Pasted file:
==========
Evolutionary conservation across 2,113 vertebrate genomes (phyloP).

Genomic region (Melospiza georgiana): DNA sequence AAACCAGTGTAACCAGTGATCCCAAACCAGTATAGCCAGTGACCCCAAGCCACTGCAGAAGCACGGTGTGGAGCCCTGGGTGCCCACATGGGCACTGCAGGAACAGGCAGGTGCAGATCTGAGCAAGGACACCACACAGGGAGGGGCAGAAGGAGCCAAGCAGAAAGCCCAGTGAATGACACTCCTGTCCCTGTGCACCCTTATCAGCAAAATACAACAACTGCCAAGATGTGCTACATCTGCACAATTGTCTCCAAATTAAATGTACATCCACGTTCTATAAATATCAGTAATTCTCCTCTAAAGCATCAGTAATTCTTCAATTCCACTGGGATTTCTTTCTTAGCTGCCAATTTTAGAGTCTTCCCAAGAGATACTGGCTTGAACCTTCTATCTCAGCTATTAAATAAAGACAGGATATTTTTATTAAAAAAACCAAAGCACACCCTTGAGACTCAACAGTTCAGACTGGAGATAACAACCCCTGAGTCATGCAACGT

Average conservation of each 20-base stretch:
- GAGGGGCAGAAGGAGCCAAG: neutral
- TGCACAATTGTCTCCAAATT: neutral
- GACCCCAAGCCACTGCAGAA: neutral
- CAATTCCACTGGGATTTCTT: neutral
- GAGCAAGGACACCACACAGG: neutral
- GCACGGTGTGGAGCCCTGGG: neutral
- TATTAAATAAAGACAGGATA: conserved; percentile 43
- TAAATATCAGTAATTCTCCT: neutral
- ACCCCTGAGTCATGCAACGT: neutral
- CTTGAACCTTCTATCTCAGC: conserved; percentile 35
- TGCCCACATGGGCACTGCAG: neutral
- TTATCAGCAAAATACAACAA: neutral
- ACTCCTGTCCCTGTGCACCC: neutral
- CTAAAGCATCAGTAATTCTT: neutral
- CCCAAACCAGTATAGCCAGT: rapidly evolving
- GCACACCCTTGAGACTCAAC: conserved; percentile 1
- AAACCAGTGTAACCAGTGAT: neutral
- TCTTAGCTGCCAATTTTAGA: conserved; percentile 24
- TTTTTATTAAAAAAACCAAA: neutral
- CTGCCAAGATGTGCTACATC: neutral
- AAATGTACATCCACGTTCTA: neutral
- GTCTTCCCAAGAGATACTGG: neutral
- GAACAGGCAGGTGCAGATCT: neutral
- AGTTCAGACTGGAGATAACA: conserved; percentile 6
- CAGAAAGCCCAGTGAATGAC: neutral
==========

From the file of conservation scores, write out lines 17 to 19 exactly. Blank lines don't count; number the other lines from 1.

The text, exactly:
- CTAAAGCATCAGTAATTCTT: neutral
- CCCAAACCAGTATAGCCAGT: rapidly evolving
- GCACACCCTTGAGACTCAAC: conserved; percentile 1